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18 Handy Resources for Machine Learning Practitioners

Machine Learning is a diverse field covering a wide territory and has impacted many verticals. It is able to tackle tasks in language and image processing, anomaly detection, credit scoring sentiment analysis, forecasting alongside dozens of other downstream tasks. A proficient developer, in this line of work; has to be able to draw, borrow, and steal from many adjacent fields such as mathematics, statistics, programming, and most importantly common sense. I for one have drawn tremendous benefits from myriad of tools available to break down complex tasks into smaller more manageable components. It turns out that developing and training a model only takes a small fraction of the project duration. The bulk of the time and resources are spent on data acquisition, preparation, hyperparameter tuning, optimization, and model deployment. I have been successful in building a systematic knowledge base that has helped my team to tackle some common yet tough challenges. The following is an attempt to identify some of them:

  1. Building an efficient and reliable end-to-end deep learning pipeline can be very challenging. Fortunately, there are a myriad of ‘workflow management’ tools that can dramatically lessen the difficulties of this task. Jenkins, Airflow, and KubeFlow are to name a few. While each one has strengths and weaknesses, my favorite is Airflow. Fortunately there are many online tutorials for Airflow but my favorite is the following video series on YouTube by Tuan Vu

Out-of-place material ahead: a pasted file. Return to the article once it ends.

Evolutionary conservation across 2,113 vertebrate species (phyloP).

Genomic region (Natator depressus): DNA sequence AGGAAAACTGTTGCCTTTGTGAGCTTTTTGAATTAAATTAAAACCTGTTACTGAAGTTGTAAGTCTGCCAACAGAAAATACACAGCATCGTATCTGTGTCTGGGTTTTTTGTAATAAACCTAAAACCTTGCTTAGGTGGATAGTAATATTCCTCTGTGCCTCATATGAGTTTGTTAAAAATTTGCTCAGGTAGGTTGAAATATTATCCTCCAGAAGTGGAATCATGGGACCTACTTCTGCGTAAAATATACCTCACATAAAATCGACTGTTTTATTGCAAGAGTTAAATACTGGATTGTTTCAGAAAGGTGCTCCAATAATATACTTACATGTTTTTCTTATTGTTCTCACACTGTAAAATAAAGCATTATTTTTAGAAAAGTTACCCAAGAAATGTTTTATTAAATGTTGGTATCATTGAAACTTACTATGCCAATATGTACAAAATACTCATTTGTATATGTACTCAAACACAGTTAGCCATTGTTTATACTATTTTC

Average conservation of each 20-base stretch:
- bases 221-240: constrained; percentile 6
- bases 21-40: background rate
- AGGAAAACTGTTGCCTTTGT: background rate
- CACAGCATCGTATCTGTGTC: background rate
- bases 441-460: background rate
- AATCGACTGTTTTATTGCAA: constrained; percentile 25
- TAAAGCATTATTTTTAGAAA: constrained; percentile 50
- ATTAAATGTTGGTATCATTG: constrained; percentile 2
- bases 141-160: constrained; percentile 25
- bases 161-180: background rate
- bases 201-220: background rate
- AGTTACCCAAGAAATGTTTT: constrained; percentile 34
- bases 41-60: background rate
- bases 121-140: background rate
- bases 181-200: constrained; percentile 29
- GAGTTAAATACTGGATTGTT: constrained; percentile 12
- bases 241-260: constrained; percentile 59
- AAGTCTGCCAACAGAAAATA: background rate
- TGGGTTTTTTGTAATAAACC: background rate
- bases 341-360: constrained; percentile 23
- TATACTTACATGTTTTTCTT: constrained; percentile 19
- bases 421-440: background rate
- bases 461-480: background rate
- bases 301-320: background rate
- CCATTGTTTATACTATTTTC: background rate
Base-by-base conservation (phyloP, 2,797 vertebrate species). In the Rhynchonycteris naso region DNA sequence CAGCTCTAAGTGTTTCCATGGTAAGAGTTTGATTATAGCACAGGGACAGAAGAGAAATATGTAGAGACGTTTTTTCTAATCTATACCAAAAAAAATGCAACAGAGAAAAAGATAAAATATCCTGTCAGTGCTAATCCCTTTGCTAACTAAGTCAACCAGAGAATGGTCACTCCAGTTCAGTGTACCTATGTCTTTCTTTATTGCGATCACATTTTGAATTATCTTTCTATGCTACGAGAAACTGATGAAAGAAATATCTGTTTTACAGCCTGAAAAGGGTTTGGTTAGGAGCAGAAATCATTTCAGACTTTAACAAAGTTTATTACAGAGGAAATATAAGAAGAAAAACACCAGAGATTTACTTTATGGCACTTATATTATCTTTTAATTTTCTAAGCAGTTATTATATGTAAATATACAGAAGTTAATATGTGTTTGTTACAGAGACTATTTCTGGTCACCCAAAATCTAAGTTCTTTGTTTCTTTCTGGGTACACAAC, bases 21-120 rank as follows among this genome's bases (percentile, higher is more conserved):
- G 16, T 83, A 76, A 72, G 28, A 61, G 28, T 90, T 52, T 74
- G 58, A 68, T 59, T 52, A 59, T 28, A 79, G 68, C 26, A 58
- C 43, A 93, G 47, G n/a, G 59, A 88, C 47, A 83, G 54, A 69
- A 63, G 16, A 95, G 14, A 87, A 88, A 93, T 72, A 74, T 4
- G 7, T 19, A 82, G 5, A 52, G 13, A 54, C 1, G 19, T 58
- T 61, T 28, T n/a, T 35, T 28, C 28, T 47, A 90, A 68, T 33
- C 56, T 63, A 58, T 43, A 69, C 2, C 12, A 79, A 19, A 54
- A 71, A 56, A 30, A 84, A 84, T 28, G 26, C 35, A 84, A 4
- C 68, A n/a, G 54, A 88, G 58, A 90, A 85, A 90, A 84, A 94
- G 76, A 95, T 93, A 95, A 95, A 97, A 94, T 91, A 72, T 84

2. It does not take much for any serious ML practitioner to recognize the importance of feature engineering. Time spent on analyzing and transforming feature columns in a dataset will produce dramatic improvements in the outcome. While feature engineering is critical, it can be complex and time consuming. I am absolutely impressed by the capabilities of a package called Automunge used for feature engineering and transformation. The tool can tackle complex numerical and categorical transformations, custom infills, and ‘feature importance analysis’, oversampling, and much more. Truly remarkable
  3. If you are a heavy user of Jupyter notebooks and want to scale your reliance on them, check out papermill. The environment allows parameterization of notebooks and enables the execution of various routines via Python API, as well as CLI. papermill can help you store notebooks in a number of locations including AWS S3, Azure data blobs, and Azure data lakes. Last but not least, papermill supports powerful features needed to write unit tests
  4. Although I have not been a user, but I have heard rave reviews about Deequ. Deequ can be viewed as a tool for testing large datasets. It is an open source tool developed by Amazon and is intended to generate data quality metrics for large datasets destined for production. This is done in accordance with the quality constraints set by the user. Effective use of this tool will eliminate the need for developing code to manually perform checks and balances. The tool is implemented on Apache Spark and is designed to scale with large datasets
  5. If you are involved in Language Processing. You will find the site “TheSuper Duper NLP Repo” invaluable. If you can’t find things there; the chances are that you don’t need them.
  6. I have used Docker for a long time and frankly I can’t imagine how things were done before its availability. I recently went through the following videos and learned quite a bit specially when it comes to nuances: (registration required)